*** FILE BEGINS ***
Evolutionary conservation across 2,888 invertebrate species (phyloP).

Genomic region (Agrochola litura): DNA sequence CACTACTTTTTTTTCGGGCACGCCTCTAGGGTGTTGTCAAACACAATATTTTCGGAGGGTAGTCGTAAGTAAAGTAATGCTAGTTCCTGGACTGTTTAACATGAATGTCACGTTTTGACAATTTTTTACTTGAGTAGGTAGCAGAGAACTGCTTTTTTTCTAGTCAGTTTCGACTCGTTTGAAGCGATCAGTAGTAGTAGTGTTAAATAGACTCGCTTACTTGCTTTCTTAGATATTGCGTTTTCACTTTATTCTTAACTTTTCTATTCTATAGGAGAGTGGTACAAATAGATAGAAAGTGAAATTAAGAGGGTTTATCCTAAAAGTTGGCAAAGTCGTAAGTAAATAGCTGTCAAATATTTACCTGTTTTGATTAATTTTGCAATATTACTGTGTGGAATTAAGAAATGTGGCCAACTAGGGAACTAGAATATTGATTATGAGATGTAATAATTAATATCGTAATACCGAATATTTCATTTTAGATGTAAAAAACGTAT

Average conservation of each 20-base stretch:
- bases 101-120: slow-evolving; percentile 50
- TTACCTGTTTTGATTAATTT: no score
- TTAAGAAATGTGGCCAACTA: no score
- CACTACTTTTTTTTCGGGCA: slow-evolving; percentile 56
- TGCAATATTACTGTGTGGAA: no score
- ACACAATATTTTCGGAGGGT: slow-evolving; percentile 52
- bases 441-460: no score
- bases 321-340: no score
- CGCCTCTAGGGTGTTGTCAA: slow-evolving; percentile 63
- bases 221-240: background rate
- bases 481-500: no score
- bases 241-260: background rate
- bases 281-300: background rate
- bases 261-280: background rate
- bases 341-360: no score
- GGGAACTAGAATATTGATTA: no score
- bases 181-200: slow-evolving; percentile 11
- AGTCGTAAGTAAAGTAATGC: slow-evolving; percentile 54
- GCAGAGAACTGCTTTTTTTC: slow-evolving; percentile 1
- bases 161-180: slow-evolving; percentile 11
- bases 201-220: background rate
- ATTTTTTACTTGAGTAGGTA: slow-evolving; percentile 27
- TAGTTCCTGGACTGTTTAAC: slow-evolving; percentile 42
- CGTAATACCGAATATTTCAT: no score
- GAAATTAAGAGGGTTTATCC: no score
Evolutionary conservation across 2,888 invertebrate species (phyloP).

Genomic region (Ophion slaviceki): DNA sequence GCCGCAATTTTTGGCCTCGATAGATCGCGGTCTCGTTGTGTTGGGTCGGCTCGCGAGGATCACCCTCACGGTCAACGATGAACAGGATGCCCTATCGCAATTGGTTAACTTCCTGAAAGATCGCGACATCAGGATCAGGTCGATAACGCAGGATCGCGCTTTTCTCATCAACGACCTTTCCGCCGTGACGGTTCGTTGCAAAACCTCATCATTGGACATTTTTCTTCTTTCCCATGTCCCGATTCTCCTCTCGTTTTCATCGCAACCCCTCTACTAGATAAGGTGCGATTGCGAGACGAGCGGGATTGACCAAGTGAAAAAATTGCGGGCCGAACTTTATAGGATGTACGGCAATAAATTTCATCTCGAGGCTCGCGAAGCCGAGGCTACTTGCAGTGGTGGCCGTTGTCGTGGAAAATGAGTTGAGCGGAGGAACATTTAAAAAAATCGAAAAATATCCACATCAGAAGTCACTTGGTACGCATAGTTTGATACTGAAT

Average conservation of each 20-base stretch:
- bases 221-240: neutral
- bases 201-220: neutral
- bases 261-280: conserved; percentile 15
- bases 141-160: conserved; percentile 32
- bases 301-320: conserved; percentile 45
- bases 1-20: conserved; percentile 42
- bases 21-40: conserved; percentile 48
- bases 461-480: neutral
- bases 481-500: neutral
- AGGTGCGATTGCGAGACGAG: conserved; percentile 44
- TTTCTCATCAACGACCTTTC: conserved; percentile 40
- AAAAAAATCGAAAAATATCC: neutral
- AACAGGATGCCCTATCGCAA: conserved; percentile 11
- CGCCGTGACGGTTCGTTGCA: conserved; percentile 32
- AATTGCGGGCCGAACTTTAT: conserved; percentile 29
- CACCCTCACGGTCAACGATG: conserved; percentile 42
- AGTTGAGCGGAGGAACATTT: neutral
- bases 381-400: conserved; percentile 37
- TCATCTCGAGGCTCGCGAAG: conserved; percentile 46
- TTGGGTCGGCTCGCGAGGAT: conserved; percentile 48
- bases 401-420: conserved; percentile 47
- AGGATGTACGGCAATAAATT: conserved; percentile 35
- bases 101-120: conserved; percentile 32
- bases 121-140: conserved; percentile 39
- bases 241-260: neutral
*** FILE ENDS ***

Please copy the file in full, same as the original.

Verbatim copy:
Evolutionary conservation across 2,888 invertebrate species (phyloP).

Genomic region (Agrochola litura): DNA sequence CACTACTTTTTTTTCGGGCACGCCTCTAGGGTGTTGTCAAACACAATATTTTCGGAGGGTAGTCGTAAGTAAAGTAATGCTAGTTCCTGGACTGTTTAACATGAATGTCACGTTTTGACAATTTTTTACTTGAGTAGGTAGCAGAGAACTGCTTTTTTTCTAGTCAGTTTCGACTCGTTTGAAGCGATCAGTAGTAGTAGTGTTAAATAGACTCGCTTACTTGCTTTCTTAGATATTGCGTTTTCACTTTATTCTTAACTTTTCTATTCTATAGGAGAGTGGTACAAATAGATAGAAAGTGAAATTAAGAGGGTTTATCCTAAAAGTTGGCAAAGTCGTAAGTAAATAGCTGTCAAATATTTACCTGTTTTGATTAATTTTGCAATATTACTGTGTGGAATTAAGAAATGTGGCCAACTAGGGAACTAGAATATTGATTATGAGATGTAATAATTAATATCGTAATACCGAATATTTCATTTTAGATGTAAAAAACGTAT

Average conservation of each 20-base stretch:
- bases 101-120: slow-evolving; percentile 50
- TTACCTGTTTTGATTAATTT: no score
- TTAAGAAATGTGGCCAACTA: no score
- CACTACTTTTTTTTCGGGCA: slow-evolving; percentile 56
- TGCAATATTACTGTGTGGAA: no score
- ACACAATATTTTCGGAGGGT: slow-evolving; percentile 52
- bases 441-460: no score
- bases 321-340: no score
- CGCCTCTAGGGTGTTGTCAA: slow-evolving; percentile 63
- bases 221-240: background rate
- bases 481-500: no score
- bases 241-260: background rate
- bases 281-300: background rate
- bases 261-280: background rate
- bases 341-360: no score
- GGGAACTAGAATATTGATTA: no score
- bases 181-200: slow-evolving; percentile 11
- AGTCGTAAGTAAAGTAATGC: slow-evolving; percentile 54
- GCAGAGAACTGCTTTTTTTC: slow-evolving; percentile 1
- bases 161-180: slow-evolving; percentile 11
- bases 201-220: background rate
- ATTTTTTACTTGAGTAGGTA: slow-evolving; percentile 27
- TAGTTCCTGGACTGTTTAAC: slow-evolving; percentile 42
- CGTAATACCGAATATTTCAT: no score
- GAAATTAAGAGGGTTTATCC: no score
Evolutionary conservation across 2,888 invertebrate species (phyloP).

Genomic region (Ophion slaviceki): DNA sequence GCCGCAATTTTTGGCCTCGATAGATCGCGGTCTCGTTGTGTTGGGTCGGCTCGCGAGGATCACCCTCACGGTCAACGATGAACAGGATGCCCTATCGCAATTGGTTAACTTCCTGAAAGATCGCGACATCAGGATCAGGTCGATAACGCAGGATCGCGCTTTTCTCATCAACGACCTTTCCGCCGTGACGGTTCGTTGCAAAACCTCATCATTGGACATTTTTCTTCTTTCCCATGTCCCGATTCTCCTCTCGTTTTCATCGCAACCCCTCTACTAGATAAGGTGCGATTGCGAGACGAGCGGGATTGACCAAGTGAAAAAATTGCGGGCCGAACTTTATAGGATGTACGGCAATAAATTTCATCTCGAGGCTCGCGAAGCCGAGGCTACTTGCAGTGGTGGCCGTTGTCGTGGAAAATGAGTTGAGCGGAGGAACATTTAAAAAAATCGAAAAATATCCACATCAGAAGTCACTTGGTACGCATAGTTTGATACTGAAT

Average conservation of each 20-base stretch:
- bases 221-240: neutral
- bases 201-220: neutral
- bases 261-280: conserved; percentile 15
- bases 141-160: conserved; percentile 32
- bases 301-320: conserved; percentile 45
- bases 1-20: conserved; percentile 42
- bases 21-40: conserved; percentile 48
- bases 461-480: neutral
- bases 481-500: neutral
- AGGTGCGATTGCGAGACGAG: conserved; percentile 44
- TTTCTCATCAACGACCTTTC: conserved; percentile 40
- AAAAAAATCGAAAAATATCC: neutral
- AACAGGATGCCCTATCGCAA: conserved; percentile 11
- CGCCGTGACGGTTCGTTGCA: conserved; percentile 32
- AATTGCGGGCCGAACTTTAT: conserved; percentile 29
- CACCCTCACGGTCAACGATG: conserved; percentile 42
- AGTTGAGCGGAGGAACATTT: neutral
- bases 381-400: conserved; percentile 37
- TCATCTCGAGGCTCGCGAAG: conserved; percentile 46
- TTGGGTCGGCTCGCGAGGAT: conserved; percentile 48
- bases 401-420: conserved; percentile 47
- AGGATGTACGGCAATAAATT: conserved; percentile 35
- bases 101-120: conserved; percentile 32
- bases 121-140: conserved; percentile 39
- bases 241-260: neutral